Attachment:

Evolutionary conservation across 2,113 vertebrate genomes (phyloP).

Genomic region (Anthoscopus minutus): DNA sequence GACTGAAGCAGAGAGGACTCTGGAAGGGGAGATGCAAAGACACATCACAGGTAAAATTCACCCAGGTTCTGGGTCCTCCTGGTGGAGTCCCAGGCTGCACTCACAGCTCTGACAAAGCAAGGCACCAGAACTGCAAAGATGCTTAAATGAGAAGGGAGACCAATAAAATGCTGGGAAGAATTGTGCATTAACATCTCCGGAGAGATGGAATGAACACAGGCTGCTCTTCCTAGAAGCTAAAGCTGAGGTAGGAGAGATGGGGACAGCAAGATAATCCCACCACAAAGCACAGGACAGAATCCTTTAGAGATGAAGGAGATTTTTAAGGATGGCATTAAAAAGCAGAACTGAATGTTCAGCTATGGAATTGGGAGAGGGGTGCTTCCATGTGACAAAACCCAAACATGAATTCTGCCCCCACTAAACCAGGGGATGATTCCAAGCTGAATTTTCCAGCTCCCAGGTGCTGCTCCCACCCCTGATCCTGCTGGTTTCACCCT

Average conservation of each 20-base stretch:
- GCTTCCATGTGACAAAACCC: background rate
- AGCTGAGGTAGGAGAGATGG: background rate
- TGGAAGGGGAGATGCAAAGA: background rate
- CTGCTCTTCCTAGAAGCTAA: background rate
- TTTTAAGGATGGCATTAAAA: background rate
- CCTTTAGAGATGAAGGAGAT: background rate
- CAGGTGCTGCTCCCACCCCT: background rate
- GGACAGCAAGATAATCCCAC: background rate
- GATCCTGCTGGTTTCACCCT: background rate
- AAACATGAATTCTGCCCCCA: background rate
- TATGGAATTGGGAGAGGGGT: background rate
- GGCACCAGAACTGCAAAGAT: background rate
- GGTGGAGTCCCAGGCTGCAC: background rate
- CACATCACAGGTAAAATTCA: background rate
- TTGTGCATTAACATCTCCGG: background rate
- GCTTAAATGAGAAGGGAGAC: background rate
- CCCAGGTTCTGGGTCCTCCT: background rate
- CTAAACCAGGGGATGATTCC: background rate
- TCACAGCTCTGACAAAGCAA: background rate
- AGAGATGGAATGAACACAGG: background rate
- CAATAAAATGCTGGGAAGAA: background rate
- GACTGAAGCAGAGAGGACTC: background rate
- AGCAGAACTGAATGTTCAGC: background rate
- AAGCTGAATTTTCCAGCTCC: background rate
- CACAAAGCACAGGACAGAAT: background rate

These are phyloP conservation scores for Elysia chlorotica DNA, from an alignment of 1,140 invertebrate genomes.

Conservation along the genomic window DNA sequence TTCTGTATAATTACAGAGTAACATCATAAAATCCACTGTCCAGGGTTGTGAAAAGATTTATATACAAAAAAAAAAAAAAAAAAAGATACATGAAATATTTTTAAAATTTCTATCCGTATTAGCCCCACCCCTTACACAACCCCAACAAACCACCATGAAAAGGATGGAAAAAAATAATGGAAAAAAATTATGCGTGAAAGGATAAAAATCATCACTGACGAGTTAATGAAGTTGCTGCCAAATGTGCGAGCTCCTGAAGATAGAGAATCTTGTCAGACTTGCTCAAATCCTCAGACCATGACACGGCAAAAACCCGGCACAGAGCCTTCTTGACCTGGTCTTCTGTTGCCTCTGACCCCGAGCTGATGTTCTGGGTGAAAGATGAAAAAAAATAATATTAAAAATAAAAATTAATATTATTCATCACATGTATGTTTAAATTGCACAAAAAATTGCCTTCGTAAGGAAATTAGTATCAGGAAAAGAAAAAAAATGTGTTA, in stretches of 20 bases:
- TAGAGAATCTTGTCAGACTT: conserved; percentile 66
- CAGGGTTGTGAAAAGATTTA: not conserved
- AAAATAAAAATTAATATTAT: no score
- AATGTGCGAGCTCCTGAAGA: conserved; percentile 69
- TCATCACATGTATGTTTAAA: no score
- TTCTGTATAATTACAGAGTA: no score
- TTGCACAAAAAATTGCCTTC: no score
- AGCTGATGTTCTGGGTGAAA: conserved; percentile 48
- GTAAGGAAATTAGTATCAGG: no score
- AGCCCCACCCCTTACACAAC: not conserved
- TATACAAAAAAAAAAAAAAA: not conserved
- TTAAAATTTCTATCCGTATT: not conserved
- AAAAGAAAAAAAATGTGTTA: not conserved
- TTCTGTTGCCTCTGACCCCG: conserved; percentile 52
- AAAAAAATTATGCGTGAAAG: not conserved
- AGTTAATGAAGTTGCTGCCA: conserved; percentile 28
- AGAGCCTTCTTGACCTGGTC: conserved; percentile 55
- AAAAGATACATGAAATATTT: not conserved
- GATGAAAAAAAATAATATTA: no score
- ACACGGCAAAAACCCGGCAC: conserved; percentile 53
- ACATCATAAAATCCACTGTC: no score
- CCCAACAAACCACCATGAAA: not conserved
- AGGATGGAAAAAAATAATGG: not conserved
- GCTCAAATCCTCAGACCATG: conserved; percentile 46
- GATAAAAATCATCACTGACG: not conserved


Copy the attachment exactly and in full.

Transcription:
Evolutionary conservation across 2,113 vertebrate genomes (phyloP).

Genomic region (Anthoscopus minutus): DNA sequence GACTGAAGCAGAGAGGACTCTGGAAGGGGAGATGCAAAGACACATCACAGGTAAAATTCACCCAGGTTCTGGGTCCTCCTGGTGGAGTCCCAGGCTGCACTCACAGCTCTGACAAAGCAAGGCACCAGAACTGCAAAGATGCTTAAATGAGAAGGGAGACCAATAAAATGCTGGGAAGAATTGTGCATTAACATCTCCGGAGAGATGGAATGAACACAGGCTGCTCTTCCTAGAAGCTAAAGCTGAGGTAGGAGAGATGGGGACAGCAAGATAATCCCACCACAAAGCACAGGACAGAATCCTTTAGAGATGAAGGAGATTTTTAAGGATGGCATTAAAAAGCAGAACTGAATGTTCAGCTATGGAATTGGGAGAGGGGTGCTTCCATGTGACAAAACCCAAACATGAATTCTGCCCCCACTAAACCAGGGGATGATTCCAAGCTGAATTTTCCAGCTCCCAGGTGCTGCTCCCACCCCTGATCCTGCTGGTTTCACCCT

Average conservation of each 20-base stretch:
- GCTTCCATGTGACAAAACCC: background rate
- AGCTGAGGTAGGAGAGATGG: background rate
- TGGAAGGGGAGATGCAAAGA: background rate
- CTGCTCTTCCTAGAAGCTAA: background rate
- TTTTAAGGATGGCATTAAAA: background rate
- CCTTTAGAGATGAAGGAGAT: background rate
- CAGGTGCTGCTCCCACCCCT: background rate
- GGACAGCAAGATAATCCCAC: background rate
- GATCCTGCTGGTTTCACCCT: background rate
- AAACATGAATTCTGCCCCCA: background rate
- TATGGAATTGGGAGAGGGGT: background rate
- GGCACCAGAACTGCAAAGAT: background rate
- GGTGGAGTCCCAGGCTGCAC: background rate
- CACATCACAGGTAAAATTCA: background rate
- TTGTGCATTAACATCTCCGG: background rate
- GCTTAAATGAGAAGGGAGAC: background rate
- CCCAGGTTCTGGGTCCTCCT: background rate
- CTAAACCAGGGGATGATTCC: background rate
- TCACAGCTCTGACAAAGCAA: background rate
- AGAGATGGAATGAACACAGG: background rate
- CAATAAAATGCTGGGAAGAA: background rate
- GACTGAAGCAGAGAGGACTC: background rate
- AGCAGAACTGAATGTTCAGC: background rate
- AAGCTGAATTTTCCAGCTCC: background rate
- CACAAAGCACAGGACAGAAT: background rate

These are phyloP conservation scores for Elysia chlorotica DNA, from an alignment of 1,140 invertebrate genomes.

Conservation along the genomic window DNA sequence TTCTGTATAATTACAGAGTAACATCATAAAATCCACTGTCCAGGGTTGTGAAAAGATTTATATACAAAAAAAAAAAAAAAAAAAGATACATGAAATATTTTTAAAATTTCTATCCGTATTAGCCCCACCCCTTACACAACCCCAACAAACCACCATGAAAAGGATGGAAAAAAATAATGGAAAAAAATTATGCGTGAAAGGATAAAAATCATCACTGACGAGTTAATGAAGTTGCTGCCAAATGTGCGAGCTCCTGAAGATAGAGAATCTTGTCAGACTTGCTCAAATCCTCAGACCATGACACGGCAAAAACCCGGCACAGAGCCTTCTTGACCTGGTCTTCTGTTGCCTCTGACCCCGAGCTGATGTTCTGGGTGAAAGATGAAAAAAAATAATATTAAAAATAAAAATTAATATTATTCATCACATGTATGTTTAAATTGCACAAAAAATTGCCTTCGTAAGGAAATTAGTATCAGGAAAAGAAAAAAAATGTGTTA, in stretches of 20 bases:
- TAGAGAATCTTGTCAGACTT: conserved; percentile 66
- CAGGGTTGTGAAAAGATTTA: not conserved
- AAAATAAAAATTAATATTAT: no score
- AATGTGCGAGCTCCTGAAGA: conserved; percentile 69
- TCATCACATGTATGTTTAAA: no score
- TTCTGTATAATTACAGAGTA: no score
- TTGCACAAAAAATTGCCTTC: no score
- AGCTGATGTTCTGGGTGAAA: conserved; percentile 48
- GTAAGGAAATTAGTATCAGG: no score
- AGCCCCACCCCTTACACAAC: not conserved
- TATACAAAAAAAAAAAAAAA: not conserved
- TTAAAATTTCTATCCGTATT: not conserved
- AAAAGAAAAAAAATGTGTTA: not conserved
- TTCTGTTGCCTCTGACCCCG: conserved; percentile 52
- AAAAAAATTATGCGTGAAAG: not conserved
- AGTTAATGAAGTTGCTGCCA: conserved; percentile 28
- AGAGCCTTCTTGACCTGGTC: conserved; percentile 55
- AAAAGATACATGAAATATTT: not conserved
- GATGAAAAAAAATAATATTA: no score
- ACACGGCAAAAACCCGGCAC: conserved; percentile 53
- ACATCATAAAATCCACTGTC: no score
- CCCAACAAACCACCATGAAA: not conserved
- AGGATGGAAAAAAATAATGG: not conserved
- GCTCAAATCCTCAGACCATG: conserved; percentile 46
- GATAAAAATCATCACTGACG: not conserved